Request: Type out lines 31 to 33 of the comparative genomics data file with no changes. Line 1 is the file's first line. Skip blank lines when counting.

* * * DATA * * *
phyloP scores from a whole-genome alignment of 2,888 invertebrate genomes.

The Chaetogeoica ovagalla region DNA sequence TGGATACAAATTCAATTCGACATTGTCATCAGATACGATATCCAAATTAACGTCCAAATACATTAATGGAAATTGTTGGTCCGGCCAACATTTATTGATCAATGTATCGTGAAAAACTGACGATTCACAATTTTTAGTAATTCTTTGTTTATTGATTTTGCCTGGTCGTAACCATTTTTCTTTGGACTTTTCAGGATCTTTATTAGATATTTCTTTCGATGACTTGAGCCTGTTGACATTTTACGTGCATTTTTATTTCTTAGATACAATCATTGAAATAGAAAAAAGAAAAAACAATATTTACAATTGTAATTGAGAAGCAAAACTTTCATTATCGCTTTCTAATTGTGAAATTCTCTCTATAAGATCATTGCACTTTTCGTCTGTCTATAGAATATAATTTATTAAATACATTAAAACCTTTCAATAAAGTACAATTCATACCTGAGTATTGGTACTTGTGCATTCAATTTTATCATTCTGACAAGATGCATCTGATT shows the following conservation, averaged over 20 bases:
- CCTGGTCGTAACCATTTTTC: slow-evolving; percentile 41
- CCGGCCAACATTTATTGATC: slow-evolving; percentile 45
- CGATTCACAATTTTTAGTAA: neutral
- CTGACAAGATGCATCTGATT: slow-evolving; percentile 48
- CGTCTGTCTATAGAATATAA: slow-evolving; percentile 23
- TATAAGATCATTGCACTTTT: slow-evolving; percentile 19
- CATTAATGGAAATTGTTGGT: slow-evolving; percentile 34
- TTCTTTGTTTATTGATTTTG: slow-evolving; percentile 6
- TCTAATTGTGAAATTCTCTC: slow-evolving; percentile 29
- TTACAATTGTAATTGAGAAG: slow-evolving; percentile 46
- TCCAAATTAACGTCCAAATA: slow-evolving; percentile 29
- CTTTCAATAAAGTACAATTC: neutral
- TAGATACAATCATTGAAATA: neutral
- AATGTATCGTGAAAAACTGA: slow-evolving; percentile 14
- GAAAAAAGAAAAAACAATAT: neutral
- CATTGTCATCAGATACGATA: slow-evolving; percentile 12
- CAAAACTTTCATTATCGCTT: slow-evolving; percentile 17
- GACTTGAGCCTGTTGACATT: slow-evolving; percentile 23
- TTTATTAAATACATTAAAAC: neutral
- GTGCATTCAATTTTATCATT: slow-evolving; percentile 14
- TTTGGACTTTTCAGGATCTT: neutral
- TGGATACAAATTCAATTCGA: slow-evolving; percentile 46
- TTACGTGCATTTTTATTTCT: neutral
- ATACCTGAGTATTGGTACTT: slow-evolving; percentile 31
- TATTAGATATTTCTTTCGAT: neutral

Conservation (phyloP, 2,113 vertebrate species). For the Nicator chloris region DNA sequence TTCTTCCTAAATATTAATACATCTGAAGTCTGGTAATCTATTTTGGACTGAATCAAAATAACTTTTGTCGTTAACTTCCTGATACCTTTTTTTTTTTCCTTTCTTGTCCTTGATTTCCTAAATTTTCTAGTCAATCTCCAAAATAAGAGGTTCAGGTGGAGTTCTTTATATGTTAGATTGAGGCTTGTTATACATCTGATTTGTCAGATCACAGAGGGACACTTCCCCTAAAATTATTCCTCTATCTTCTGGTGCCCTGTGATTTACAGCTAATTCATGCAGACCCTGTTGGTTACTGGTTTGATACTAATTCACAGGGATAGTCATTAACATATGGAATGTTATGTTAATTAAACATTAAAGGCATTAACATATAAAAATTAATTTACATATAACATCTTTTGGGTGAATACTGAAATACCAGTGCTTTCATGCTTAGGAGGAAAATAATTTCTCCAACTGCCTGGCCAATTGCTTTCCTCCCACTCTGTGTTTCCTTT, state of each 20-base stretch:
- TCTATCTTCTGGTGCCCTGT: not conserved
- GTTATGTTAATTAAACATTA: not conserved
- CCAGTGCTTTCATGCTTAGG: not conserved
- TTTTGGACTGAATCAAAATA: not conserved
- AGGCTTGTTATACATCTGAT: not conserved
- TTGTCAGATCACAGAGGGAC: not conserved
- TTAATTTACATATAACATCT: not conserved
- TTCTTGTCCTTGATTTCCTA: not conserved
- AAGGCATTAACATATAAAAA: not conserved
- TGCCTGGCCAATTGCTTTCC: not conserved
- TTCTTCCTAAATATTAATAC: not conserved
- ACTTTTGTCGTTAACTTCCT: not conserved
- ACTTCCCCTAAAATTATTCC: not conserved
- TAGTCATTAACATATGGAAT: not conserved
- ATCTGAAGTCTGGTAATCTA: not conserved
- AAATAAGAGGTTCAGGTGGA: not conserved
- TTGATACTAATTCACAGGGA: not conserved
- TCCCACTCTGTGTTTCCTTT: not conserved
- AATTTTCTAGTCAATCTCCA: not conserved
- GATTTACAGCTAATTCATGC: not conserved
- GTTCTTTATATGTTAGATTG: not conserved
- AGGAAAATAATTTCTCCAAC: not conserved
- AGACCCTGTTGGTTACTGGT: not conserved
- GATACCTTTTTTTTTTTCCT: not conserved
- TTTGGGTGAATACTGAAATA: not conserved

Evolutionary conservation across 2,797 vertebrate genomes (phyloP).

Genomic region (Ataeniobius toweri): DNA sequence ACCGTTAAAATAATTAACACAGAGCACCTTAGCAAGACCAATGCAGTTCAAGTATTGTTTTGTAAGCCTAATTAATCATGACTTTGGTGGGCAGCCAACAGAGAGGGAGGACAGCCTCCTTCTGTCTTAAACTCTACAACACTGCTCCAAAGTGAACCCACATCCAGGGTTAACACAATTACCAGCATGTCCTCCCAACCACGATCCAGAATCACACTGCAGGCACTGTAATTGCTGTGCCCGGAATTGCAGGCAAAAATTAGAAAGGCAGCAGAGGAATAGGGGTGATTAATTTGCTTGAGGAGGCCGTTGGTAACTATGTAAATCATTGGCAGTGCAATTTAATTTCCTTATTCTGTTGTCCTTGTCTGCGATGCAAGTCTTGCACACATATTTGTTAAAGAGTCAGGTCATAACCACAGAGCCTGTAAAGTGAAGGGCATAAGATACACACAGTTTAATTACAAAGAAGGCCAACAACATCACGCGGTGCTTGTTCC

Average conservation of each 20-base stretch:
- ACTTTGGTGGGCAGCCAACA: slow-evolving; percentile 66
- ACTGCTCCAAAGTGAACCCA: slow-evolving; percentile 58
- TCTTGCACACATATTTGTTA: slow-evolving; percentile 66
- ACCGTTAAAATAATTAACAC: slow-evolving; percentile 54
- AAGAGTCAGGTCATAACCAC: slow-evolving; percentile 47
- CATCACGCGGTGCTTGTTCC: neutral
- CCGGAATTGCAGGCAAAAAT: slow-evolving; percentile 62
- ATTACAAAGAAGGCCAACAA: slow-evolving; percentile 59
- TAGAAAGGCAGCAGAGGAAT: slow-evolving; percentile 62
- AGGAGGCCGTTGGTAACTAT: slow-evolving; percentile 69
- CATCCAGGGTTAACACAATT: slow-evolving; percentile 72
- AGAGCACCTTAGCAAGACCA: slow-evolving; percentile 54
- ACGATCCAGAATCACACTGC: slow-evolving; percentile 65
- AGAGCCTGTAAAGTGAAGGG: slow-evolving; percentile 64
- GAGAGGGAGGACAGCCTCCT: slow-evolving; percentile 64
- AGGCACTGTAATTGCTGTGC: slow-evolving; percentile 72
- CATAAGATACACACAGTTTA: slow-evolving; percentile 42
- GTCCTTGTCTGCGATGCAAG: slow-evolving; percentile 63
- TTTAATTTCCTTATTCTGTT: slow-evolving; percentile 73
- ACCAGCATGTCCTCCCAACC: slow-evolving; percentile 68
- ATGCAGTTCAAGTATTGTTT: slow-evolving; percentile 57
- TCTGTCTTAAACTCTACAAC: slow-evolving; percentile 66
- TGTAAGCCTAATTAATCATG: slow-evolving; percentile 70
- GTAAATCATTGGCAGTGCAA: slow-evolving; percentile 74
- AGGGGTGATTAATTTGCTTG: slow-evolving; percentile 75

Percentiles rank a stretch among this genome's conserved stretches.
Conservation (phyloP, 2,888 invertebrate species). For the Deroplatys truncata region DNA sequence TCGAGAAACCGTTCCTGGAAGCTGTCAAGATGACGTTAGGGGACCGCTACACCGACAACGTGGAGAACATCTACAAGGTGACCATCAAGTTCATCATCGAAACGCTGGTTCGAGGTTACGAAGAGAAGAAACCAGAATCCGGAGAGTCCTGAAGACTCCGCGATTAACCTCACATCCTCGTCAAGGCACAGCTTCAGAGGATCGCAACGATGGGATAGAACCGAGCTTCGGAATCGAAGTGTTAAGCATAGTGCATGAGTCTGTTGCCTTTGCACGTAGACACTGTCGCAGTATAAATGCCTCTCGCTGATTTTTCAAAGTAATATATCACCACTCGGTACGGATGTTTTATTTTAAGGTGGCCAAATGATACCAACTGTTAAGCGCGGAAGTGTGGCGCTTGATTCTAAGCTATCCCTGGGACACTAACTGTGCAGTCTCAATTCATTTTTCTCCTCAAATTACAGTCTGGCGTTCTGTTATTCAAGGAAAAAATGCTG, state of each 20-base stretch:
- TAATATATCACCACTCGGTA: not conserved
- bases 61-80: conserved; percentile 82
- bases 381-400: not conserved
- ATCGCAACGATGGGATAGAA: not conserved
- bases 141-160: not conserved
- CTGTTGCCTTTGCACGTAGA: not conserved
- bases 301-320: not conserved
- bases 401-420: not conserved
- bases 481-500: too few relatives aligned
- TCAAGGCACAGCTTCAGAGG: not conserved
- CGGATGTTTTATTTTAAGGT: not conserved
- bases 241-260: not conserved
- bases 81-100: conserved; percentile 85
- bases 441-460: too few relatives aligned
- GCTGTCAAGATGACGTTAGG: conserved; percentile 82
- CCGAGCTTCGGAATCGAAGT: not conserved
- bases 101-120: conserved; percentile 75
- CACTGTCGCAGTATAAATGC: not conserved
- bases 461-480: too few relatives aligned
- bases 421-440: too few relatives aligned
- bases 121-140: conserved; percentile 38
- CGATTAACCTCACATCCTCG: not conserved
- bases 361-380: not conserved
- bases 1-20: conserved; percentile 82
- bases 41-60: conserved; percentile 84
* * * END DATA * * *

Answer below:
- CCAGTGCTTTCATGCTTAGG: not conserved
- TTTTGGACTGAATCAAAATA: not conserved
- AGGCTTGTTATACATCTGAT: not conserved